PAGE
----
I rarely speak with my father anymore. It’s not something I’m happy about; it’s just the way it is.
It is important to note that my father is one of the finest men I have ever met. The subsequent unavailability of such a resource and friend is a monumental loss. We both find ourselves guilty in this disconnection, with my youthful background of poor decision making and his inability to shake off the effects of what must have been a horrible and heart wrenching breakup with my mother.
Apart from the situation, I still hold hope that someday the hands of time will morph me into a portion of the man I regard so highly. So things being what they are, I find myself utilizing the tools and skills that he taught me back when life seemed a little bit simpler.
Some fathers take their kids fishing; others may spend the afternoons shooting hoops. For my father and me, it was the outdoors, just out of town, bonding together at one the most wonderful places on the planet…the first tee.
Looking back, it is remarkable how less complicated everything seemed to be. I started playing around age 6 at this little par-3 in Rib Mountain, Wisc. It was a rinky-dink little course attached to a little Italian restaurant called Iozzo’s. Coincidentally, my late grandmother, extremely well traveled, swore that this particular restaurant had the best Italian food anywhere. Yes, even better than in Italy. It still exists today.
In retrospect, the golf shop was nothing more than a couple of bar stools and a soda machine. But, as I remember it, when I walked in it magically transformed into the starting line for what would be an afternoon of competition, bonding, and unlimited possibilities. My father always seemed to know the guy at the counter, and even at a young age you somehow come to the realization that you are now becoming part of more than just a game, but, rather a society within itself. A social order seeped with deep seeded foundations and the air of success. The affair begins here and in most cases lasts a lifetime.
I took to the game pretty quickly. My father custom cut a set of wood shaft clubs for me, pretty basic in content, with a driver, a three, and a nine. The set was complimented with a beat-up, chrome-coated straight blade. I had a kid-sized bag, and we always walked, I shouldering my load and Dad pulling his pull cart latched on to a fine red and beige leather bag.
I was relegated to teeing off on the ladies’ tees, which of course were never referred to as such, but rather designated as the ‘kids” tees. Dad was probably close to a scratch golfer in his prime, so the goal was of course to try to take him down at all costs. I got close a few times, and managed to whack it around pretty good for the most part, but it wouldn’t be until much later in life that my scorecard ever read any lower than his. This marriage of father and son, carefully combined with club and ball, soon spread to my brother as well. We all spent many an afternoon basking in the spirit of competition far into my teenage years.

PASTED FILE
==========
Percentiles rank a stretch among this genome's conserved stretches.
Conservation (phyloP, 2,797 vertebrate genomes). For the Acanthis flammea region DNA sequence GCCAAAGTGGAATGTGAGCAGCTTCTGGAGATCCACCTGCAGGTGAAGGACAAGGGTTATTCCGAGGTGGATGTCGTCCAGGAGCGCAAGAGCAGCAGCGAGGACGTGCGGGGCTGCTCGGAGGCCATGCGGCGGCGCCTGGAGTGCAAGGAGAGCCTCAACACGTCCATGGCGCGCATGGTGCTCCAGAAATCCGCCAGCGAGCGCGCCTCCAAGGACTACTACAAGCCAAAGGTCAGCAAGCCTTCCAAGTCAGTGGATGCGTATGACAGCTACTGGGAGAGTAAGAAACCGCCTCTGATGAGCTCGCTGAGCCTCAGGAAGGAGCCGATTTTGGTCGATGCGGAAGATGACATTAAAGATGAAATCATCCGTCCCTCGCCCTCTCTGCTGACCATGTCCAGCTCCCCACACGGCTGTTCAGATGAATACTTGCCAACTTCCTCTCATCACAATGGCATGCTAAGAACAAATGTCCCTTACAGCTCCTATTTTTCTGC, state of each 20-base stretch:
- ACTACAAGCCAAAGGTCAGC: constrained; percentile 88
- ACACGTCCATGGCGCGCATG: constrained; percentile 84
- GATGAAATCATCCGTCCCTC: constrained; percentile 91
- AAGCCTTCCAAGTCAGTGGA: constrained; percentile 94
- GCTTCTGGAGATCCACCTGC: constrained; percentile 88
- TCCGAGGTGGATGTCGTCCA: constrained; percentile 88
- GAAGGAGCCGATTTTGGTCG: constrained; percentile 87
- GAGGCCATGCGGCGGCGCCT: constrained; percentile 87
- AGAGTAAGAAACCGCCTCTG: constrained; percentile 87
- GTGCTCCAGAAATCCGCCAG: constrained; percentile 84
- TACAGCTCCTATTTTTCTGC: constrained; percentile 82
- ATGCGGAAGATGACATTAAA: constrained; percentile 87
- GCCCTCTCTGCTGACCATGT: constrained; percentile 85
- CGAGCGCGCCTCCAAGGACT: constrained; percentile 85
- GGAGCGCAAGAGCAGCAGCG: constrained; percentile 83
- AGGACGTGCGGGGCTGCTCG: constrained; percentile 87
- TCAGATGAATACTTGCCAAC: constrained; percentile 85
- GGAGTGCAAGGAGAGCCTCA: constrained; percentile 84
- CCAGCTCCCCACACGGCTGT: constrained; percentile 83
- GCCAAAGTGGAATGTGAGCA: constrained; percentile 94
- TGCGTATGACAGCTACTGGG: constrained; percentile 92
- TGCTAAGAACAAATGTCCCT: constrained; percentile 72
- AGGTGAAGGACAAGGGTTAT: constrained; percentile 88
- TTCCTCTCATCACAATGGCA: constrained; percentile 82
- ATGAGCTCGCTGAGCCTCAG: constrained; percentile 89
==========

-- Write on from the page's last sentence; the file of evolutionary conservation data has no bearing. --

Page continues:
As with many parent-child relationships, they reach the inevitable point in which it no longer becomes acceptable to spend large amounts of time socializing with one’s parents. I crossed this invisible line somewhere in junior high school. Always having been a sports fanatic, I found myself branching out into the usual grasp of your traditional high school sporting teams. I dabbled in wrestling briefly, played some football, and even pole vaulted for several years. Never having a close set of friends who played golf regularly, more time was devoted to other interests and less to the course. Little to my knowledge, the great equalizer of most great high school athletes was about to run its course…the growth spurt. Some get it and some don’t. Unfortunately, I happened to be one of the latter.
Undersized or not, one of the finer things about the game of golf is its ability to cater to any size, any age, and any skill level. That being said, I promptly turned my scrawny little self around and headed straight for the golf team. My golf team was a potpourri of those who had seemingly fallen through the cracks of the great machine we know as the American high school. You had your usual suspects of course, including the sons of the fathers from the country club, the kids whose parents were fortunate enough to have a little bit extra, and my all-time favorite golf team member Perry, the self proclaimed dirtball of the proud D.C. Everest High School.